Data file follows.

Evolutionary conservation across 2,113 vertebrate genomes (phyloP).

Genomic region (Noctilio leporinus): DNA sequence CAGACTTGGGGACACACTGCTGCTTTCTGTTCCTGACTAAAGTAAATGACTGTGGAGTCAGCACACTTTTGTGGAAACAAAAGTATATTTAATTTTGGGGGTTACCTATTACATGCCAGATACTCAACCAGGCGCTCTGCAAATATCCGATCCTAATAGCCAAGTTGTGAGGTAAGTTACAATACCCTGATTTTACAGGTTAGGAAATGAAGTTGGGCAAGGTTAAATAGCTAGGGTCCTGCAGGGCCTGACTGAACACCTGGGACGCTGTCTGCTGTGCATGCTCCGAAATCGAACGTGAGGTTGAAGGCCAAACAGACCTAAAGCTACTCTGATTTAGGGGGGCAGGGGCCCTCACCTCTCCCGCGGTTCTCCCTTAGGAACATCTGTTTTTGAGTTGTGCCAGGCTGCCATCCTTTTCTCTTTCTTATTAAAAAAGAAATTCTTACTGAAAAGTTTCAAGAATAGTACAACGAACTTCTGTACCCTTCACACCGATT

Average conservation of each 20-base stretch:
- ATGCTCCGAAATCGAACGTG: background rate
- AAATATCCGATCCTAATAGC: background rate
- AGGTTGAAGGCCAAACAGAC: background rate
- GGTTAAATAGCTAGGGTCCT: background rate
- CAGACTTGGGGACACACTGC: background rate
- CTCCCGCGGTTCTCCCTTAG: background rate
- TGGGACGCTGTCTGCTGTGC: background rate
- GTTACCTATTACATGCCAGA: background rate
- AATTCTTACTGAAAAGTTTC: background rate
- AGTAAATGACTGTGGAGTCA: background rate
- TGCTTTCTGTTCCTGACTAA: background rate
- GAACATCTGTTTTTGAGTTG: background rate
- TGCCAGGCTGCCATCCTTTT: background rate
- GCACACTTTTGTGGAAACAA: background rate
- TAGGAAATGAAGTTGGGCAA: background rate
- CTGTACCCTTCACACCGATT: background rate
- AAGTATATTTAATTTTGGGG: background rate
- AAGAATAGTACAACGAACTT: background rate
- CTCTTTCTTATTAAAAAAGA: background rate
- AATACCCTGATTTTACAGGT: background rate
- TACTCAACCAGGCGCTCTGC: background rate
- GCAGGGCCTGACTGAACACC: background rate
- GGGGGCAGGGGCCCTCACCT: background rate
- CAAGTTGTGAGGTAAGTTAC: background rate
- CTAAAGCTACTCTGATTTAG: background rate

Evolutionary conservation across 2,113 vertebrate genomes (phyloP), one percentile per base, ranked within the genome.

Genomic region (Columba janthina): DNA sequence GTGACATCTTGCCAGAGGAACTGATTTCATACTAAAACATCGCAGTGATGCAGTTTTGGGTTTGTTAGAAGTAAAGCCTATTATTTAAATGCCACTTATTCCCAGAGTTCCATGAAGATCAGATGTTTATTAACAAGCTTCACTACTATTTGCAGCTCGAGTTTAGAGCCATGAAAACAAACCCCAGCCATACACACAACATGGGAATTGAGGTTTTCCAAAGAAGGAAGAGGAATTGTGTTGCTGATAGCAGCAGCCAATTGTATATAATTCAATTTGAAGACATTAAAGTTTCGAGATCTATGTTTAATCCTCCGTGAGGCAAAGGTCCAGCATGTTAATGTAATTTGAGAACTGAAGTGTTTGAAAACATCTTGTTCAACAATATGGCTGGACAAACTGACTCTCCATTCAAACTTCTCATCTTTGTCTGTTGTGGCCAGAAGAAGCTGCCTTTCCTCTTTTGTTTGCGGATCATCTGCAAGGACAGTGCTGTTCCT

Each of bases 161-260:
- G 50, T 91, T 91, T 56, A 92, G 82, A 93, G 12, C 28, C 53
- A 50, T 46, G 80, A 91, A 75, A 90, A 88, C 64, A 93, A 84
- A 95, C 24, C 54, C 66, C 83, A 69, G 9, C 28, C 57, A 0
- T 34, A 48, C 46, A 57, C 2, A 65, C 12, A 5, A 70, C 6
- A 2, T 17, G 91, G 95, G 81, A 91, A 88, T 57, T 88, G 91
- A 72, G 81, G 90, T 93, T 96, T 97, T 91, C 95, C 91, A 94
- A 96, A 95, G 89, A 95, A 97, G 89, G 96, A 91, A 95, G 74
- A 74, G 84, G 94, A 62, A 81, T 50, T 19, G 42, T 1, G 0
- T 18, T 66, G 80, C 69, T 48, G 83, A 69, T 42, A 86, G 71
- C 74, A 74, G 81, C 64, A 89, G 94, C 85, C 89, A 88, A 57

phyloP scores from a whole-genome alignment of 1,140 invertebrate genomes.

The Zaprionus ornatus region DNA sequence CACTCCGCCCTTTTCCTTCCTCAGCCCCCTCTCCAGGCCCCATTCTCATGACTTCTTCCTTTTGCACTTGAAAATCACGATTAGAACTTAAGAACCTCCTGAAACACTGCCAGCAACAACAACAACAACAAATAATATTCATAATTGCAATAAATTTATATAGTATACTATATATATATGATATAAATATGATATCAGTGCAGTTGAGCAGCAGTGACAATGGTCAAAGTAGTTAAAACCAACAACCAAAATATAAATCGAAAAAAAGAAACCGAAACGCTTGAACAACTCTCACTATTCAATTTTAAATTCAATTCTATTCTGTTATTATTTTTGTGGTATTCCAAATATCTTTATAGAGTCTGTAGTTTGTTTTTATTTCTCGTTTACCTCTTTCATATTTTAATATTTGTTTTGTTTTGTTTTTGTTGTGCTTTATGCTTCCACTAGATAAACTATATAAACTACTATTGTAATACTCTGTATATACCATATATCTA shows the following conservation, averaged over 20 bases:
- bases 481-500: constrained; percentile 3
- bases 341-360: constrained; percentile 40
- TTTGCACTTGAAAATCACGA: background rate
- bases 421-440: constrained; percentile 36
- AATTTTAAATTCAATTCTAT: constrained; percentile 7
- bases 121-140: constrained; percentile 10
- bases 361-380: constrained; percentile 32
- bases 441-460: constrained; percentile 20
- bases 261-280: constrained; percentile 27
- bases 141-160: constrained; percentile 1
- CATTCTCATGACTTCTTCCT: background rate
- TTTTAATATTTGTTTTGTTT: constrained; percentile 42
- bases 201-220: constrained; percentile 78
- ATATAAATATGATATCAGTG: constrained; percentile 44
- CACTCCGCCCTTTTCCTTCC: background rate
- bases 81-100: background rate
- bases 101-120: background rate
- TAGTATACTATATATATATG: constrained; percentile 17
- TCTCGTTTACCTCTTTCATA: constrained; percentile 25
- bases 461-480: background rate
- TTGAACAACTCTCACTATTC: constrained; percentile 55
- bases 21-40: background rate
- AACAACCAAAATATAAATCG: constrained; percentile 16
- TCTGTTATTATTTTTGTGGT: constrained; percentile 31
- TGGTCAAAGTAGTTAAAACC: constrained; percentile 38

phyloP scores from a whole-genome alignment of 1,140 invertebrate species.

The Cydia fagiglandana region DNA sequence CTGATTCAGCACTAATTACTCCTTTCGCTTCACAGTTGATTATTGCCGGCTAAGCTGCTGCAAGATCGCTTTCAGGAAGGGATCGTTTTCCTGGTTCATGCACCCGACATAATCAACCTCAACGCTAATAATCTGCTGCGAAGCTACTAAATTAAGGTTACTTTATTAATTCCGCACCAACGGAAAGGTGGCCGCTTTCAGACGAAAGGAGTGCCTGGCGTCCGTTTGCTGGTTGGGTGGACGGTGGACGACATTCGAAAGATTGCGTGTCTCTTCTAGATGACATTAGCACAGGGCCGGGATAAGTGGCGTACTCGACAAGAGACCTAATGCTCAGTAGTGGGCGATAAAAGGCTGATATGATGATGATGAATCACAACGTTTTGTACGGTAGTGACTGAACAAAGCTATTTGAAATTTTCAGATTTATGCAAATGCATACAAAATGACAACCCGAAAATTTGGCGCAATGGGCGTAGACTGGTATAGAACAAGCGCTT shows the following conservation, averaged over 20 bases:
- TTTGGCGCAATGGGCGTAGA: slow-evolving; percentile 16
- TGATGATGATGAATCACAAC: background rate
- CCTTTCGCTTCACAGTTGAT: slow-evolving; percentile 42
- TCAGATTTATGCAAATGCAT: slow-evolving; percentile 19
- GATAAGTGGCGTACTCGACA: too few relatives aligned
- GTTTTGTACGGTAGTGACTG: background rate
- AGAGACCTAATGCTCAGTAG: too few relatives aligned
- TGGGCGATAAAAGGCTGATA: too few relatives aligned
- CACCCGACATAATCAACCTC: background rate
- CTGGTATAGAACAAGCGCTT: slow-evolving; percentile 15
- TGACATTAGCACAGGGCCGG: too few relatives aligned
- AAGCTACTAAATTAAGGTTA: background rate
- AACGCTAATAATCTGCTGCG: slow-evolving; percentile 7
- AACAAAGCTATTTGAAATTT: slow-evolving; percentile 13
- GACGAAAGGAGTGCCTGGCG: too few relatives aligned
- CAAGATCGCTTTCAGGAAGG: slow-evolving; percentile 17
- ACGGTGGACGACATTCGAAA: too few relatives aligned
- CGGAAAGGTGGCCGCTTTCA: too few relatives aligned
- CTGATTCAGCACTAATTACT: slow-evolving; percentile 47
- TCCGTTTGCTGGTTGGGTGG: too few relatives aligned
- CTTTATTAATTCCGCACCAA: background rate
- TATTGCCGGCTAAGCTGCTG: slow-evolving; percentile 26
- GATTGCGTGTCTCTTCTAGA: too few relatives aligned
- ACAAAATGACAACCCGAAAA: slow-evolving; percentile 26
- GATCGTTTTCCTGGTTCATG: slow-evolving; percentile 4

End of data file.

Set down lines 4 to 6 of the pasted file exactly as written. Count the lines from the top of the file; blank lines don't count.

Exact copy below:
- ATGCTCCGAAATCGAACGTG: background rate
- AAATATCCGATCCTAATAGC: background rate
- AGGTTGAAGGCCAAACAGAC: background rate